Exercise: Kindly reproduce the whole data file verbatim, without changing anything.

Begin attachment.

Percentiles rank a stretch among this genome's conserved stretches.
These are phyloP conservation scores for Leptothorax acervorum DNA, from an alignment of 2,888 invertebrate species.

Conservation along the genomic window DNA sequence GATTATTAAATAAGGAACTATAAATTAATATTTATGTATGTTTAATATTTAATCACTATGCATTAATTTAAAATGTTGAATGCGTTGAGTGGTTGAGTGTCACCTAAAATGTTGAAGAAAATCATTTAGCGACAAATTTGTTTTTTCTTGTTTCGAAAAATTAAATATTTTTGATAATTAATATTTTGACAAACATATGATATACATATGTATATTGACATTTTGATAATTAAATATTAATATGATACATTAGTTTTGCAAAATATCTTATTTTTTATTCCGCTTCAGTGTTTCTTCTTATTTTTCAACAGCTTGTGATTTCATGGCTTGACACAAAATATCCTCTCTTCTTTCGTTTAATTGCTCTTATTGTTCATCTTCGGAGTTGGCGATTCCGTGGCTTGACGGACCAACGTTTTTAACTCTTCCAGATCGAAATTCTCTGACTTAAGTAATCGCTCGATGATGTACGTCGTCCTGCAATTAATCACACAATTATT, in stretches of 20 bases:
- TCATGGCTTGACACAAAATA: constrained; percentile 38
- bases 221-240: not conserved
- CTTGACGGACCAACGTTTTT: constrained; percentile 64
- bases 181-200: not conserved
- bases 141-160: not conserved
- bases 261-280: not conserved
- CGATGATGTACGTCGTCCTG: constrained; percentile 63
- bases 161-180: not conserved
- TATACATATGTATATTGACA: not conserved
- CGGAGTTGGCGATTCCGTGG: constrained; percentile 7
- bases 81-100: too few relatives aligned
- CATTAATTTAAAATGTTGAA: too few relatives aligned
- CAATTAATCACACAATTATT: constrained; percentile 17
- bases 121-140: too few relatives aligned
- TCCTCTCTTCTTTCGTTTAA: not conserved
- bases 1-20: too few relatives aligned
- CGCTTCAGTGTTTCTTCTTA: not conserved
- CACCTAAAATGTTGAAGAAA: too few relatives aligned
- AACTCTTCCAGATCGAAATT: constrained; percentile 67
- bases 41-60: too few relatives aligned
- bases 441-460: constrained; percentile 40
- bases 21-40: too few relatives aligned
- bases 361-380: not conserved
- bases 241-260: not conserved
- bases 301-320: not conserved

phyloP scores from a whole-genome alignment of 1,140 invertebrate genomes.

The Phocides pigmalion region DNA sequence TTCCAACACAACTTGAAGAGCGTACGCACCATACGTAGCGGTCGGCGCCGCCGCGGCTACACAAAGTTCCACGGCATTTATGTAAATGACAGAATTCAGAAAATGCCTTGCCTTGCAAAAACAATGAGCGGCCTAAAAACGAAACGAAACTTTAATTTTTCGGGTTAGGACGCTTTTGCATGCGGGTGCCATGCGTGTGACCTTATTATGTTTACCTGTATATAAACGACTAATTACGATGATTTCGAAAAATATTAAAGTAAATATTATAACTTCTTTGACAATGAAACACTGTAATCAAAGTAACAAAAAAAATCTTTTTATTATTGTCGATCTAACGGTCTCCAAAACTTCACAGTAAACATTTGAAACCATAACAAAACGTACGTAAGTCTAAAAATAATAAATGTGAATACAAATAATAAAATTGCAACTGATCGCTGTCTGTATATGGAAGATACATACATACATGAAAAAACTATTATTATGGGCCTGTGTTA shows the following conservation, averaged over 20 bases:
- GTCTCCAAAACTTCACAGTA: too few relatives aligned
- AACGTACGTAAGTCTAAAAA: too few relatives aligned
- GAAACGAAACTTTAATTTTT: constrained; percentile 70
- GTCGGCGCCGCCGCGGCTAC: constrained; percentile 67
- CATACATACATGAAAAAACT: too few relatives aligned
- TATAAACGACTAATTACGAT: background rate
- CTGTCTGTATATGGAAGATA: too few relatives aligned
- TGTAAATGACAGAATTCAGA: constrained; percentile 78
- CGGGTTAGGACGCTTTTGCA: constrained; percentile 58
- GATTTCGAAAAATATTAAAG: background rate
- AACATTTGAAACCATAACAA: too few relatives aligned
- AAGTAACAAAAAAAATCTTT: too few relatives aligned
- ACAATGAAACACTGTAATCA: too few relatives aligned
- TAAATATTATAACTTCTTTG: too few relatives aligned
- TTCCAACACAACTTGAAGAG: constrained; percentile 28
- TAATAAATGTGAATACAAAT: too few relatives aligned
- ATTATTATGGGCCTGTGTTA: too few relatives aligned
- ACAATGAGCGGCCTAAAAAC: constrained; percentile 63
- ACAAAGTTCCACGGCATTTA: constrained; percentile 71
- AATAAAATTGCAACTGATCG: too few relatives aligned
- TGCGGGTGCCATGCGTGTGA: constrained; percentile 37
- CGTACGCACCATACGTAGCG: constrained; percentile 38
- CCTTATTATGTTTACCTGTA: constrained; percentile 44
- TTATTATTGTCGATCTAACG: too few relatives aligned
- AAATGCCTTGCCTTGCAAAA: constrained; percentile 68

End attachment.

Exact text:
Percentiles rank a stretch among this genome's conserved stretches.
These are phyloP conservation scores for Leptothorax acervorum DNA, from an alignment of 2,888 invertebrate species.

Conservation along the genomic window DNA sequence GATTATTAAATAAGGAACTATAAATTAATATTTATGTATGTTTAATATTTAATCACTATGCATTAATTTAAAATGTTGAATGCGTTGAGTGGTTGAGTGTCACCTAAAATGTTGAAGAAAATCATTTAGCGACAAATTTGTTTTTTCTTGTTTCGAAAAATTAAATATTTTTGATAATTAATATTTTGACAAACATATGATATACATATGTATATTGACATTTTGATAATTAAATATTAATATGATACATTAGTTTTGCAAAATATCTTATTTTTTATTCCGCTTCAGTGTTTCTTCTTATTTTTCAACAGCTTGTGATTTCATGGCTTGACACAAAATATCCTCTCTTCTTTCGTTTAATTGCTCTTATTGTTCATCTTCGGAGTTGGCGATTCCGTGGCTTGACGGACCAACGTTTTTAACTCTTCCAGATCGAAATTCTCTGACTTAAGTAATCGCTCGATGATGTACGTCGTCCTGCAATTAATCACACAATTATT, in stretches of 20 bases:
- TCATGGCTTGACACAAAATA: constrained; percentile 38
- bases 221-240: not conserved
- CTTGACGGACCAACGTTTTT: constrained; percentile 64
- bases 181-200: not conserved
- bases 141-160: not conserved
- bases 261-280: not conserved
- CGATGATGTACGTCGTCCTG: constrained; percentile 63
- bases 161-180: not conserved
- TATACATATGTATATTGACA: not conserved
- CGGAGTTGGCGATTCCGTGG: constrained; percentile 7
- bases 81-100: too few relatives aligned
- CATTAATTTAAAATGTTGAA: too few relatives aligned
- CAATTAATCACACAATTATT: constrained; percentile 17
- bases 121-140: too few relatives aligned
- TCCTCTCTTCTTTCGTTTAA: not conserved
- bases 1-20: too few relatives aligned
- CGCTTCAGTGTTTCTTCTTA: not conserved
- CACCTAAAATGTTGAAGAAA: too few relatives aligned
- AACTCTTCCAGATCGAAATT: constrained; percentile 67
- bases 41-60: too few relatives aligned
- bases 441-460: constrained; percentile 40
- bases 21-40: too few relatives aligned
- bases 361-380: not conserved
- bases 241-260: not conserved
- bases 301-320: not conserved

phyloP scores from a whole-genome alignment of 1,140 invertebrate genomes.

The Phocides pigmalion region DNA sequence TTCCAACACAACTTGAAGAGCGTACGCACCATACGTAGCGGTCGGCGCCGCCGCGGCTACACAAAGTTCCACGGCATTTATGTAAATGACAGAATTCAGAAAATGCCTTGCCTTGCAAAAACAATGAGCGGCCTAAAAACGAAACGAAACTTTAATTTTTCGGGTTAGGACGCTTTTGCATGCGGGTGCCATGCGTGTGACCTTATTATGTTTACCTGTATATAAACGACTAATTACGATGATTTCGAAAAATATTAAAGTAAATATTATAACTTCTTTGACAATGAAACACTGTAATCAAAGTAACAAAAAAAATCTTTTTATTATTGTCGATCTAACGGTCTCCAAAACTTCACAGTAAACATTTGAAACCATAACAAAACGTACGTAAGTCTAAAAATAATAAATGTGAATACAAATAATAAAATTGCAACTGATCGCTGTCTGTATATGGAAGATACATACATACATGAAAAAACTATTATTATGGGCCTGTGTTA shows the following conservation, averaged over 20 bases:
- GTCTCCAAAACTTCACAGTA: too few relatives aligned
- AACGTACGTAAGTCTAAAAA: too few relatives aligned
- GAAACGAAACTTTAATTTTT: constrained; percentile 70
- GTCGGCGCCGCCGCGGCTAC: constrained; percentile 67
- CATACATACATGAAAAAACT: too few relatives aligned
- TATAAACGACTAATTACGAT: background rate
- CTGTCTGTATATGGAAGATA: too few relatives aligned
- TGTAAATGACAGAATTCAGA: constrained; percentile 78
- CGGGTTAGGACGCTTTTGCA: constrained; percentile 58
- GATTTCGAAAAATATTAAAG: background rate
- AACATTTGAAACCATAACAA: too few relatives aligned
- AAGTAACAAAAAAAATCTTT: too few relatives aligned
- ACAATGAAACACTGTAATCA: too few relatives aligned
- TAAATATTATAACTTCTTTG: too few relatives aligned
- TTCCAACACAACTTGAAGAG: constrained; percentile 28
- TAATAAATGTGAATACAAAT: too few relatives aligned
- ATTATTATGGGCCTGTGTTA: too few relatives aligned
- ACAATGAGCGGCCTAAAAAC: constrained; percentile 63
- ACAAAGTTCCACGGCATTTA: constrained; percentile 71
- AATAAAATTGCAACTGATCG: too few relatives aligned
- TGCGGGTGCCATGCGTGTGA: constrained; percentile 37
- CGTACGCACCATACGTAGCG: constrained; percentile 38
- CCTTATTATGTTTACCTGTA: constrained; percentile 44
- TTATTATTGTCGATCTAACG: too few relatives aligned
- AAATGCCTTGCCTTGCAAAA: constrained; percentile 68